Budget secured for 2015-2016

IMG_0292 Peter Cheney analyses the Executive’s new financial plans and their implications for public services. The Budget will mark the start of a period of austerity as pressure on the block grant grows.

After several months of brinkmanship, the DUP and Sinn Féin have finalised a Budget for the 2015-2016 financial year.

Northern Ireland’s public spending totals £20 billion, of which £11 billion is under the Executive’s direct control. Three-quarters of resource expenditure goes towards three policy areas: health, education and justice. Capital spending is shared out more evenly with regional development taking the largest share (29 per cent).

The largest resource expenditure cuts have fallen on the Department of the Environment (-10.1 per cent), the Department for Social Development (-9.7 per cent) and the Department of Finance and Personnel (-9.4 per cent).

Three Executive departments will see their resource budgets grow. As expected, the Department of Health, Social Services and Public Safety will experience the largest numerical increases – an extra £164 million for hospitals and an extra £102 million for social care. Overall, the department’s budget will rise by 3.4 per cent.

The Department of Enterprise, Trade and Investment’s 10.1 per cent rise is driven by a boost for economic development and tourism promotion. OFMDFM also receives a small increase (3.2 per cent) for community relations projects.

Ministers highlighted an extra £80 million for the education budget. This represents the difference between what was envisaged in the draft Budget and what was agreed in the final version. However, the actual budget will decrease by £40 million between 2014-2015 and 2015-2016. Unlike other departments, the Department of Education has not yet published a detailed breakdown of how this money will be spent. It will, though, protect schools’ delegated budgets and reverse planned budget cuts in pre-school education and youth services.

The policing and community safety budget will lose £28 million (-3.7 per cent). The Assembly initially expected a spending freeze but will now face a £20 million cut (-5 per cent).

Capital budgets are harder to compare on a year-to-year basis as they depend heavily on the cost of individual projects. The Department for Regional Development will have largest single capital budget (£328 million) to be mainly spent on roads and water. The capital budget for health amounts to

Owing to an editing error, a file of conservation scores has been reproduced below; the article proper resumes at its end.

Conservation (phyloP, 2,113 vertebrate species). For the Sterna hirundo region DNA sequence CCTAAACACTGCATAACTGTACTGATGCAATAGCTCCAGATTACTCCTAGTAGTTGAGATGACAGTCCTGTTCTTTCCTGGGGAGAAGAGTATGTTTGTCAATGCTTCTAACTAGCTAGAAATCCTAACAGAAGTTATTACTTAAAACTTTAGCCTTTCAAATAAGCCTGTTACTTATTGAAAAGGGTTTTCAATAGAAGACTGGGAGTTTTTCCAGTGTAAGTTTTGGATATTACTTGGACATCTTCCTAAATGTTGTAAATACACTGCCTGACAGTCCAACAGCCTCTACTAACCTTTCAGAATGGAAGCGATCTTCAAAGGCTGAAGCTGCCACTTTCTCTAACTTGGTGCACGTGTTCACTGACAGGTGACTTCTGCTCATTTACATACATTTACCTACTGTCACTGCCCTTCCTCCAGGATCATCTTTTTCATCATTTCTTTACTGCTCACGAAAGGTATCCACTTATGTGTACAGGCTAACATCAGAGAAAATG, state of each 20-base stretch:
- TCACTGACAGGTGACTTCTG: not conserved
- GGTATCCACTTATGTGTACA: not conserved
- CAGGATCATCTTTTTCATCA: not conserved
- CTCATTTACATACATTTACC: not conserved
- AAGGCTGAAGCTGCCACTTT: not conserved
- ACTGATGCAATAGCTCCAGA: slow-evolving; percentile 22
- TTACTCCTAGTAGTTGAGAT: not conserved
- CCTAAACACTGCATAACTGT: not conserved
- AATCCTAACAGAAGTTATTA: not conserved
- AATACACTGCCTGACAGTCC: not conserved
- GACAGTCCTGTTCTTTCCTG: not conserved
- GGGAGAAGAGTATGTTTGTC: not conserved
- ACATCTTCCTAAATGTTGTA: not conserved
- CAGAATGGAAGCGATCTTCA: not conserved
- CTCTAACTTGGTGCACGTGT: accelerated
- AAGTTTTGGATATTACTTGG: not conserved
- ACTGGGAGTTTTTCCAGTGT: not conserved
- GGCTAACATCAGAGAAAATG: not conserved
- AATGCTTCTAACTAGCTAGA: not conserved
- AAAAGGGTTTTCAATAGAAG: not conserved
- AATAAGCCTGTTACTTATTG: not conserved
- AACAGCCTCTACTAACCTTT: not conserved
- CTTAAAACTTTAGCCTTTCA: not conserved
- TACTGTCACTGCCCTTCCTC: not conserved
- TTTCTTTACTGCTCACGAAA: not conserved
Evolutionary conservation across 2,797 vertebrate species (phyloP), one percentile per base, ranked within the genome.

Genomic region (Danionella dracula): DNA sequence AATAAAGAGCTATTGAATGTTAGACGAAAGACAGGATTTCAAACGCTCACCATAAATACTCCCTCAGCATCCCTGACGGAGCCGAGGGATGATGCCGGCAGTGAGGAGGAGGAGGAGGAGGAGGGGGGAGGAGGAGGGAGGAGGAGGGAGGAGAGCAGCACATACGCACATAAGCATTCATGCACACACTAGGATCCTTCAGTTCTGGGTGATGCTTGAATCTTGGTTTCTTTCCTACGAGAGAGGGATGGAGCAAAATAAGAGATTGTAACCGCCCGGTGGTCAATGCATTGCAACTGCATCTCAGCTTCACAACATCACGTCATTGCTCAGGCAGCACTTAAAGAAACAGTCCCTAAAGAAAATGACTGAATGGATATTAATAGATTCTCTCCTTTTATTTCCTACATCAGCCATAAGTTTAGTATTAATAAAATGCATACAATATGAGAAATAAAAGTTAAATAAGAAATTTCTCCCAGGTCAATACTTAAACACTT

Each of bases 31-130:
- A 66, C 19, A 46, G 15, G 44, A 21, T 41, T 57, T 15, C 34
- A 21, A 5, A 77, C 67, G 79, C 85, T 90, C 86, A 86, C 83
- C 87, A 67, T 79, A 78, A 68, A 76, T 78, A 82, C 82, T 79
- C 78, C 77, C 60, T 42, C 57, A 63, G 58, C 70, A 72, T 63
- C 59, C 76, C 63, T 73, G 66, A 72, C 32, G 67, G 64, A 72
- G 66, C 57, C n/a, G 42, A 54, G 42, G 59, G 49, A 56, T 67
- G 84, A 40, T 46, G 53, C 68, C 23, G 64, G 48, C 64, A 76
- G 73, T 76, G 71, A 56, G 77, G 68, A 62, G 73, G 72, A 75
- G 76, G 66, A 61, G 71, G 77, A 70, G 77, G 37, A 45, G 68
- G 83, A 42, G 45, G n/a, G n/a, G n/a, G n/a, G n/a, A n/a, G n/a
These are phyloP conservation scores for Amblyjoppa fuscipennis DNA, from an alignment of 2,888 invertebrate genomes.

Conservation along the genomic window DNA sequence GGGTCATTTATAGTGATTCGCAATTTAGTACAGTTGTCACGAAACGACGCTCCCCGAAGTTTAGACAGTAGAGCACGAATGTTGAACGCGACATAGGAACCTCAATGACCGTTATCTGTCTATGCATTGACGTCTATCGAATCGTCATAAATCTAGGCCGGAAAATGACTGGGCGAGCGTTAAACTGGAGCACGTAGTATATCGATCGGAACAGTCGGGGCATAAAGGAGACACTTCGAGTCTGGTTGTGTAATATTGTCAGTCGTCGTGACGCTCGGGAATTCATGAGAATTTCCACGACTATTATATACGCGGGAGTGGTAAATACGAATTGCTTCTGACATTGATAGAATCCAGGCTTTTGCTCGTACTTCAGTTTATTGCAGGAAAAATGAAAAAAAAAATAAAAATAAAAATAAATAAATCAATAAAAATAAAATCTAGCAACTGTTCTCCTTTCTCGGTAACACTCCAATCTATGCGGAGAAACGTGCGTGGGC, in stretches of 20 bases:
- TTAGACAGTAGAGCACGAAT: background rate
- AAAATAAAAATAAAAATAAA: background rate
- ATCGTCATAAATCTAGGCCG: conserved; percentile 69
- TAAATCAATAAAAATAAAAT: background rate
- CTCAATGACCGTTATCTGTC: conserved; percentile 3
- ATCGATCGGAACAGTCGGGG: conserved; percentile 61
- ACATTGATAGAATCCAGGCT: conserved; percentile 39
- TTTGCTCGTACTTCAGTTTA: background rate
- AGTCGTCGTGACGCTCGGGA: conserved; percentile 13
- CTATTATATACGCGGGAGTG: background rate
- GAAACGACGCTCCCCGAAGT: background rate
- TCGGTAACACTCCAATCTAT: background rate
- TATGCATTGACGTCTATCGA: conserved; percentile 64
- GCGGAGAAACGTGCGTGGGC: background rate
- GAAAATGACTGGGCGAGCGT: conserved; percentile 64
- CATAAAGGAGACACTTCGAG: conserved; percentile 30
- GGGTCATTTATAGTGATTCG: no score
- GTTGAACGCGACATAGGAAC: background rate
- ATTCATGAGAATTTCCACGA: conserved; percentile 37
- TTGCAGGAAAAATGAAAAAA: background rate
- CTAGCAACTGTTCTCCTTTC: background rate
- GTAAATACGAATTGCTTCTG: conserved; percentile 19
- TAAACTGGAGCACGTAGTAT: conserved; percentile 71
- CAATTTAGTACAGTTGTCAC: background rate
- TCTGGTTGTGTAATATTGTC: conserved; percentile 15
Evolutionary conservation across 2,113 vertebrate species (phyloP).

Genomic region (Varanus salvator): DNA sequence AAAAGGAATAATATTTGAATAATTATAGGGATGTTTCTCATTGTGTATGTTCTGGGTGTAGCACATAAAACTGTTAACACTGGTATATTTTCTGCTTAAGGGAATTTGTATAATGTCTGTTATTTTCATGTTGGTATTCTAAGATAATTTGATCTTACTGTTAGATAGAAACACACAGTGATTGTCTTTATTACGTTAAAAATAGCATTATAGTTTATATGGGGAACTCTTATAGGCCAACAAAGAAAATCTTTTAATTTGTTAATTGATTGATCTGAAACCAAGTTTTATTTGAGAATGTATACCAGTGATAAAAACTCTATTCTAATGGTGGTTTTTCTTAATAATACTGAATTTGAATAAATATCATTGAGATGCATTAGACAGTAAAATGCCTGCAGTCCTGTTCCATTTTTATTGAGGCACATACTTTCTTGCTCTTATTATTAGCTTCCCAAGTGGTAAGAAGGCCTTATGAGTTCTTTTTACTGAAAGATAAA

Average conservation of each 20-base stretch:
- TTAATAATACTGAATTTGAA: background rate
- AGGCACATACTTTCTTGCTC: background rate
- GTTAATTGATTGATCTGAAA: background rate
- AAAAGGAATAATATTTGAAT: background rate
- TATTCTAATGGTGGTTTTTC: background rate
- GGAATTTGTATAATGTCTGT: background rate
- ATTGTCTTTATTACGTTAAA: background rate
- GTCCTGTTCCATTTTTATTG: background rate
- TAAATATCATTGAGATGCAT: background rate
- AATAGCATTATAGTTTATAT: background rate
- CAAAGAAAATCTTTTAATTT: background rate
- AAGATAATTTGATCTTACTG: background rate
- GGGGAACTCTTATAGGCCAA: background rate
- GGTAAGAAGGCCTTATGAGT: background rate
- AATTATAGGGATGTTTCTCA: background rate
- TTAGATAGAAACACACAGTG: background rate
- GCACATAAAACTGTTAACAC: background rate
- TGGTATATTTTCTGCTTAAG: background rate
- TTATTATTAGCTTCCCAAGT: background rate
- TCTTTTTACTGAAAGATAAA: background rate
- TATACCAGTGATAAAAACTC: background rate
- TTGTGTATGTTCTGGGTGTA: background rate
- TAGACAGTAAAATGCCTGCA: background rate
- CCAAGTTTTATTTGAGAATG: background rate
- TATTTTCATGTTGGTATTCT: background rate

£210 million, mostly for hospitals but with £30 million set aside for primary care facilities.

Capital spend includes a total of £88 million from financial transactions capital (FTC). This falls outside the strict definition of capital expenditure but includes loans to or equity investments in private sector entities by the public sector.

Annually managed expenditure fluctuates according to demand with the two largest items being benefits (£5.7 billion) and pensions (£2.5 billion). Welfare reform will be largely implemented but the Executive will be allocated £27 million to offset some changes.

The Budget was opposed by the SDLP, UUP and Alliance Party. Finance Minister Simon Hamilton stated that it had stabilised the Executive’s finances and would help to fund a future cut in corporation tax. He also announced plans for a £40 million investment fund for priority infrastructure projects and a £5 million social innovation fund, which will generate loan finance from dormant accounts.

Hamilton said that the Budget was “in better shape” following the Stormont House Agreement and recent Barnett consequentials but the hardest decisions were still ahead.

“No Budget would have meant no Stormont,” he stated. “It may not be ideal or to everyone’s satisfaction but agreeing it, in the context of severe pressures on public spending, represents a sign of growing maturity. It should act as a stimulus as we step into a future full of challenge.”

Sinn Féin’s finance spokesman, Daithí McKay, said that his party had continued to protect front-line public services. However, SDLP MLA Fearghal McKinney questioned McKay’s assertion as the Executive had not defined the front-line and the Budget included a cut to the Fire and Rescue Service.

Some of the strongest criticism came from the UUP and Alliance Party. Danny Kennedy remarked that the Budget was “another Sinn Féin-DUP carve-up” but was pleased to have maintained the concessionary fares scheme.

David Ford said that the system still contained “massive inefficiencies” and the Budget “will leave us in exactly the same position next year.” Alliance maintains that water charges (linked to usage and ability to pay) would free up £230 million for other public services.

Agreement on the Budget will allow for the introduction of welfare reform and more progress on corporation tax devolution. However, it is clear that the new UK Government will continue to face major financial challenges which will in turn impact on the block grant. In the light of planned cuts by Labour and the Conservatives, Northern Ireland can expect a more austere Budget in 2016.

The 1.5 per cent boost

As explained, £20 billion of public money is spent in Northern Ireland each year. The Stormont House Agreement promises to deliver up to £1.7 billion in additional funding over the next 10 years, mostly in loans (£1.05 billion). The remaining £650 million represents new money. The agreement allows for £300 million in loans in 2015-2016 – 1.5 per cent of total public spending – for two specific purposes: the voluntary exit scheme and infrastructure development.

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